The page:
Superchargers for everyone! Tesla opens 15 UK charging stations for drivers of other brands for the first time in a new trial
- A pilot scheme to open some Tesla superchargers to all drivers begins today
- The 15 sites contain 158 individual devices that can provide speeds in excess of 150 kW
- The cost of using devices for drivers without Tesla will be about 0.60 pounds per kWh
- A membership scheme costing £ 10.99 a month will offer lower costs
Today, Tesla confirmed that it will allow drivers of all electric vehicles – not just its own models – to gain access for the first time to its industry-leading network Supercharger in Britain.
The pilot scheme, which also operates in other European countries, will allow non-Tesla electric vehicles to use charging points at 15 Supercharger stations, which is about a fifth of Tesla’s charging network in the UK.
These sites contain 158 individual devices that can provide 120 to 250 kW and can add up to 60 miles in less than five minutes. Prices for drivers who do not use Tesla will average about £ 0.60 per kWh.
Superchargers for everyone! Today, Tesla has confirmed that it will allow drivers of all electric vehicles – not just its own models – to access its industry-leading charging network in the UK for the first time
Tesla has 87 Supercharger seats in the UK with 780 connectors, based on data available at the end of 2021.
However, to date this has been banned for drivers of electric vehicles from other manufacturers.
In a recent survey of 1,500 drivers in the UK conducted by EV Electrifying.com, 81 per cent said they would consider switching when Tesla opens its Supercharger network.
If successful, the pilot scheme could be deployed in more locations, although this could potentially annoy some Tesla customers, who would eventually lose exclusive access to a dedicated charging network, which is one of the most attractive to the brand.
The 15 locations include Grace and Uxbridge, as well as Banbury, Birmingham, Flint Mountain (near Chester), Folkestone, Manchester, Tefthord, Trumpington (near Cambridge) and Wokingham (near Reading).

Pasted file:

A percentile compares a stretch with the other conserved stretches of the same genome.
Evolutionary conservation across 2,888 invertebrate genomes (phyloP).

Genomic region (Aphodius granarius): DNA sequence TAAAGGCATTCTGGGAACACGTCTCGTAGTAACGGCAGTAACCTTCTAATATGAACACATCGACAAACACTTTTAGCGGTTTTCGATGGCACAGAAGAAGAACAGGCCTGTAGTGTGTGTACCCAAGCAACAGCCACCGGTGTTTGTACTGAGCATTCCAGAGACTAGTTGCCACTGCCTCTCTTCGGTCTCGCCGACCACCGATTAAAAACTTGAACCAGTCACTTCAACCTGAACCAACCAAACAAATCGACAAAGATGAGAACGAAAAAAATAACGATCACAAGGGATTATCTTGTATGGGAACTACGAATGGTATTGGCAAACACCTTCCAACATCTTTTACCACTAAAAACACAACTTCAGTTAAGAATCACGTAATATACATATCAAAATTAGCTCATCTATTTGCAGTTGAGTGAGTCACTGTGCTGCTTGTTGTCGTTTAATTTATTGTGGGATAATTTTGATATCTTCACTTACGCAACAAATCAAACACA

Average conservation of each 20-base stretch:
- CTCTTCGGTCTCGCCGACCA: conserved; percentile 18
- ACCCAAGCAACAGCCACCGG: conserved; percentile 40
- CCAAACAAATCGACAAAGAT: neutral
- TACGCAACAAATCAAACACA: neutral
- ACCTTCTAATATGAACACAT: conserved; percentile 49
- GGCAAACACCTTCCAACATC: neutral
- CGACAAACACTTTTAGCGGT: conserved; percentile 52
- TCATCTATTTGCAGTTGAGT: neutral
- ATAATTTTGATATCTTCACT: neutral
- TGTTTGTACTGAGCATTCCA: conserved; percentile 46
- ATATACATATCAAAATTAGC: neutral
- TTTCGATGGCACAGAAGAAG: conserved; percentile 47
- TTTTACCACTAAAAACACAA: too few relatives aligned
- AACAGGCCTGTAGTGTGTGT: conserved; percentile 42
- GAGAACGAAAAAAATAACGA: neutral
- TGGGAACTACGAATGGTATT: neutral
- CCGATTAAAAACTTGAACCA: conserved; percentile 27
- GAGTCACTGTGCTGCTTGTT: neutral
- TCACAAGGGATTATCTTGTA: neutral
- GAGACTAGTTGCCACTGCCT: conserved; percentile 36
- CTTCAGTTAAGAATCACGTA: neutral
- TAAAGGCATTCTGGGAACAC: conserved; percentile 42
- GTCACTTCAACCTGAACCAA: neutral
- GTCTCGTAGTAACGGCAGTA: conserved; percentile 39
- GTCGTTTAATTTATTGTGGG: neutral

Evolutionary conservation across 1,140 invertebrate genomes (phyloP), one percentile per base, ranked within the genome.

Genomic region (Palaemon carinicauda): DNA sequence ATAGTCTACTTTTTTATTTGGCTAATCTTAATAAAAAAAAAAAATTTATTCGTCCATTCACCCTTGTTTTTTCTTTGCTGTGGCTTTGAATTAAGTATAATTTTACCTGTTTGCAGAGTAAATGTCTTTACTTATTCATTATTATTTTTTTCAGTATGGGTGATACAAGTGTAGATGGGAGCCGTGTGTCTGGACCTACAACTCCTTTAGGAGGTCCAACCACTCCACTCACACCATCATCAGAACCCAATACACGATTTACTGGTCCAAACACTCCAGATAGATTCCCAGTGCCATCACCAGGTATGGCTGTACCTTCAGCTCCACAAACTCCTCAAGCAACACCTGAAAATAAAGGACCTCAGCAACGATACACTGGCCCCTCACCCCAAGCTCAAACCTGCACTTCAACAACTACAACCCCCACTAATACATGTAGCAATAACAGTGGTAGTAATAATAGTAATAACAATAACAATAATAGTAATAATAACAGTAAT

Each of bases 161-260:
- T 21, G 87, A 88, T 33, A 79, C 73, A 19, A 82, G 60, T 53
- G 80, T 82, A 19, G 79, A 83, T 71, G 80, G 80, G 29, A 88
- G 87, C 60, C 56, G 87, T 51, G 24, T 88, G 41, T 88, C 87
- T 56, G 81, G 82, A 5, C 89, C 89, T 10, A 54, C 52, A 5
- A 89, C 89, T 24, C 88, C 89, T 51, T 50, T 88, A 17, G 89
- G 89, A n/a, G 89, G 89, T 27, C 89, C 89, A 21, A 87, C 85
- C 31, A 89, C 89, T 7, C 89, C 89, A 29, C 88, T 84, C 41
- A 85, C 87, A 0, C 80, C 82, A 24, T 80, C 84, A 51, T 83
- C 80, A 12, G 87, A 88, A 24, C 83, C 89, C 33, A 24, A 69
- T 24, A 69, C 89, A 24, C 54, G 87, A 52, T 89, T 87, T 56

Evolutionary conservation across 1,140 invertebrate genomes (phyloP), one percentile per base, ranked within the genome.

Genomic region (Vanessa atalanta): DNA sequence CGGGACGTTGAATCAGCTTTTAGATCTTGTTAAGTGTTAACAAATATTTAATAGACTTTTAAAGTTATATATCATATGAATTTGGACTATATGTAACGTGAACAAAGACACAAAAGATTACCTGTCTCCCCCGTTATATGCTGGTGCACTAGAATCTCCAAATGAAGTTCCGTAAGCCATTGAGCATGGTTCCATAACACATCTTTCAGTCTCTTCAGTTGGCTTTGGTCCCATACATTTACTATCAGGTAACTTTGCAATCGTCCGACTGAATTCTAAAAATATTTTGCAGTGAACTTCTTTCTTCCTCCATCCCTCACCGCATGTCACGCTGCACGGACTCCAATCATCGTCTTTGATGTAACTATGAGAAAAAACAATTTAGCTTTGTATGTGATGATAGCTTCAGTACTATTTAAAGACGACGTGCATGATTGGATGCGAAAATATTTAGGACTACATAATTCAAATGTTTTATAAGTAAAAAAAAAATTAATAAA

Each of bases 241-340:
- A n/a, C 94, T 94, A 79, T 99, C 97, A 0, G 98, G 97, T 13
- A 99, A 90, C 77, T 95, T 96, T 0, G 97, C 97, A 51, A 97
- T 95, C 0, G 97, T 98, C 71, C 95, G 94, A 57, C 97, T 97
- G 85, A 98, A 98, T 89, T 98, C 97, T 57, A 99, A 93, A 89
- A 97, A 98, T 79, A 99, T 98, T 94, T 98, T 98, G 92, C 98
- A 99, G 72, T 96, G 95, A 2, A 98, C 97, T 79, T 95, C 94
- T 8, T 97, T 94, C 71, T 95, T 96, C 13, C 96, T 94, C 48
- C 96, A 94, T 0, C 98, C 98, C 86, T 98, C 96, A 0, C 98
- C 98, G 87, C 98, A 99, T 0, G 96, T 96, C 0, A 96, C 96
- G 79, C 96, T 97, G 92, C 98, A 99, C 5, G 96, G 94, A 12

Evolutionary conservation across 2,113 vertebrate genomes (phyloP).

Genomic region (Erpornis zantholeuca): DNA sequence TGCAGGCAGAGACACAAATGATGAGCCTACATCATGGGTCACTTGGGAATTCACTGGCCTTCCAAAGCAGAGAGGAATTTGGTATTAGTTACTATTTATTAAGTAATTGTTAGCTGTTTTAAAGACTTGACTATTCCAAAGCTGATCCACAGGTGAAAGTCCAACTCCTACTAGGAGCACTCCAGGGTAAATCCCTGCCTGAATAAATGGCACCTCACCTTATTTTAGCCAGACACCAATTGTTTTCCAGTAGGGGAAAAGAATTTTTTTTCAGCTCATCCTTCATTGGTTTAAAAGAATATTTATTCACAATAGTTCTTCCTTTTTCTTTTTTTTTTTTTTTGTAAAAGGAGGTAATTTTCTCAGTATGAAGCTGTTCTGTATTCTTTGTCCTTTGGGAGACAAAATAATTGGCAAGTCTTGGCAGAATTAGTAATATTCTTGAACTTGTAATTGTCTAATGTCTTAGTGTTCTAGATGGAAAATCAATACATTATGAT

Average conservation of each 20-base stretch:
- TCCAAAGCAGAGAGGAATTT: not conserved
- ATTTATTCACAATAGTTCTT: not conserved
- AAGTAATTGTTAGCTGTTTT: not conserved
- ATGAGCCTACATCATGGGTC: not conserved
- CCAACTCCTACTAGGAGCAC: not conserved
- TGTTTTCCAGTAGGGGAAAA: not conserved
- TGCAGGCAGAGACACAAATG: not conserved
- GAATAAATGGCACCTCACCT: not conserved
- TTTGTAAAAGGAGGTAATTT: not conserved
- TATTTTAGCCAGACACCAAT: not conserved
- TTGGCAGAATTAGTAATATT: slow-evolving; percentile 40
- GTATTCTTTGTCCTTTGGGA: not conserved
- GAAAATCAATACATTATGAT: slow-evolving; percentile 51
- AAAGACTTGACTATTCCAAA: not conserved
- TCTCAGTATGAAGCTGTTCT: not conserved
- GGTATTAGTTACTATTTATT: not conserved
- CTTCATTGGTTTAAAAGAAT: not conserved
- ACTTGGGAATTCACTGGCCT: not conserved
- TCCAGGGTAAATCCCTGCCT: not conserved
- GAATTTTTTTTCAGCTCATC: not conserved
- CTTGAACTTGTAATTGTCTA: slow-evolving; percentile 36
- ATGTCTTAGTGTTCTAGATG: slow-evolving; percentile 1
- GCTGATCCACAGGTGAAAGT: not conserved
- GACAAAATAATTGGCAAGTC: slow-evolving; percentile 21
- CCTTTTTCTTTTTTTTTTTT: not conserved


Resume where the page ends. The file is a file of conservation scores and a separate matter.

There are three Supercharger locations available in Scotland – Adderstone, Avimore and Dundee – and two in Wales – Aberystwyth and Cardiff.
Elon Musk first hinted back in July 2021 that the charging network of his brand will be open to all electric vehicles by the end of the year, and the first trial version will begin in the Netherlands in November.
Today it has been expanded, and pilot schemes are operating in eight European countries, including Austria, Belgium, France, Norway, Spain and Sweden.
A statement from Tesla said: “Our ambition has always been to open up the Supercharger network for electric vehicles not manufactured with Tesla, and thus encourage more drivers to switch to electricity.
“More customers using the Supercharger network are providing faster expansion.
“Our goal is to learn quickly and perform iterations while continuing to actively expand the network so that we can eventually welcome both Tesla drivers and other drivers on every Supercharger around the world.”
It adds: “Our ambition has always been to open up the Supercharger network for electric vehicles that do not comply with Tesla, and in doing so, encourage more drivers to switch to electricity.”
The decision to open part of the Supercharger network may irritate Tesla customers, who will lose exclusive access to special devices – one of the most attractive for the brand
Non-Tesla owners who want to use Superchargers will first need to create an account in the Tesla app.
Charging rates vary by site, but will cost around £ 0.60 per kWh.
As part of the trial period, drivers are also offered the opportunity to sign up for membership at a price of £ 10.99 per month, which provides lower fares per kWh.
Electrifying.com founder and CEO Ginny Buckley said: “There will be a large number of electric car drivers who will be very happy to finally be able to use the Supercharger network.
“But it will definitely be controversial among Tesla’s fast-growing ranks of owners.
“Reliable, fast and rich chargers have been the main selling point, but there are already complaints that Superchargers are getting busier as car sales have grown rapidly.
“If Tesla used the money it earned from charging to fund network expansion, it would help ease the charging alarm we know so many consumers, and would allow the Supercharger network to expand quickly.”
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